Feds intensify probe into leaks of classified data related to Stuxnet computer virus
Federal investigators looking into disclosures of classified information about a cyberoperation that targeted Iran's nuclear program have increased pressure on current and former senior government officials suspected of involvement, according to people familiar with the investigation.
The inquiry, which was started by Attorney General Eric Holder last June, is examining leaks about a computer virus developed jointly by the United States and Israel that damaged nuclear centrifuges at Iran's primary uranium-enrichment plant. The U.S. code name for the operation was Olympic Games, but the wider world knew the mysterious computer worm as Stuxnet.
Prosecutors are pursuing “everybody — at pretty high levels, too,” said one person familiar with the investigation. “There are many people who've been contacted from different agencies.”
The FBI and prosecutors have interviewed several current and former senior government officials in connection with the disclosures, sometimes confronting them with evidence of contact with journalists, according to people familiar with the probe. Investigators, they said, have conducted extensive analysis of the email accounts and phone records of current and former government officials in a search for links to journalists.
The people familiar with the investigation would speak only on the condition of anonymity because of the sensitivity of the matter. The Justice Department declined to comment.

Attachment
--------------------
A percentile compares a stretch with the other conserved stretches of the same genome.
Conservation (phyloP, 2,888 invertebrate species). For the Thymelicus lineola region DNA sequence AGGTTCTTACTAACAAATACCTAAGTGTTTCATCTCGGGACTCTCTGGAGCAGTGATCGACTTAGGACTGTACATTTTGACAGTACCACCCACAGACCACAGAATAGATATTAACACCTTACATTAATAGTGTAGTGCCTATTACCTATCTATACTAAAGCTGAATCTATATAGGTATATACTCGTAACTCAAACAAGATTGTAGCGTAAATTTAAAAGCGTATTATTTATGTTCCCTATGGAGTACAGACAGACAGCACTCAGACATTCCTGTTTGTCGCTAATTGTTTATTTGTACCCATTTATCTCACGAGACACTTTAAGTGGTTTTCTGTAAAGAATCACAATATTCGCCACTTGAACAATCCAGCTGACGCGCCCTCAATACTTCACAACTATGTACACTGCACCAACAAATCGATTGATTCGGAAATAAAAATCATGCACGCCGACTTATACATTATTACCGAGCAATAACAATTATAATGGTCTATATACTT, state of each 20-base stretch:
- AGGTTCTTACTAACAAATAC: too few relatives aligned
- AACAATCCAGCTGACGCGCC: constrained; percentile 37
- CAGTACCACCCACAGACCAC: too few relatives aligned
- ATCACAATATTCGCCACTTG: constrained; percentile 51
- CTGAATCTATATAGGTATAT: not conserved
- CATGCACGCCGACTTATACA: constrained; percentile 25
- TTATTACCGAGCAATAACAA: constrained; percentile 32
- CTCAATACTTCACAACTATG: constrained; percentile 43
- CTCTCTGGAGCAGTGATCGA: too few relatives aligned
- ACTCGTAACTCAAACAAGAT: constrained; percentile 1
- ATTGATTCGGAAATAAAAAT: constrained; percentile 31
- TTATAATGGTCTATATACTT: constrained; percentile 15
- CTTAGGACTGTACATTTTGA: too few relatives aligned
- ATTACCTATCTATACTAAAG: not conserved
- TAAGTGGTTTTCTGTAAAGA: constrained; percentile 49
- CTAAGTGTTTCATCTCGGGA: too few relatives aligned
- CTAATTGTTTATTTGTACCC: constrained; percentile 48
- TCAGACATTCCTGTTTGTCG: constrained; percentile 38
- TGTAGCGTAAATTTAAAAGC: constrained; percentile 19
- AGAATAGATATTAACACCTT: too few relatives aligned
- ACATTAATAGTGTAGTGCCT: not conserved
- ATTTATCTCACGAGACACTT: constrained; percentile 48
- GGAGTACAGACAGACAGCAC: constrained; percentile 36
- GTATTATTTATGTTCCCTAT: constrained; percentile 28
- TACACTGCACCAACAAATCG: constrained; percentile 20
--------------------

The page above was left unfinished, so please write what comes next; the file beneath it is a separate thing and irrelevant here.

The Obama administration has prosecuted six officials for disclosing classified information, more than all previous administrations combined. But the Stuxnet investigation is arguably the highest-profile probe yet, and it could implicate senior-level officials. Knowledge of the virus was likely to have been highly compartmentalized and limited to a small set of Americans and Israelis.
The proliferation of email and the advent of sophisticated software capable of sifting through huge volumes of it have significantly improved the ability of the FBI to find evidence. A trail of email has eased the FBI's search for a number of suspects recently, including John Kiriakou, the former CIA officer from New Castle who was sentenced Friday to 30 months in prison for disclosing to a journalist the identity of a CIA officer who had spent 20 years under cover.
Holder appointed Rod J. Rosenstein, the U.S. attorney for Maryland, to lead the Stuxnet inquiry after a New York Times article about President Obama ordering cyberattacks against Iran using a computer virus developed in conjunction with Israel. Other publications, including The Washington Post, followed with similar reports about Stuxnet and a related virus called Flame.
At the same time, Holder named Ronald C. Machen Jr., the U.S. attorney for the District of Columbia, to head a criminal investigation into leaks concerning the disruption of a bomb plot by al-Qaida in the Arabian Peninsula. Holder's action followed complaints from members of Congress, including the heads of the intelligence committees, about both leaks.
Machen is examining a leak to the Associated Press that a double agent inside al-Qaida's affiliate in Yemen allowed the United States and Saudi Arabia to disrupt the plot to bomb an airliner using explosives and a detonation system that could evade airport security checks.
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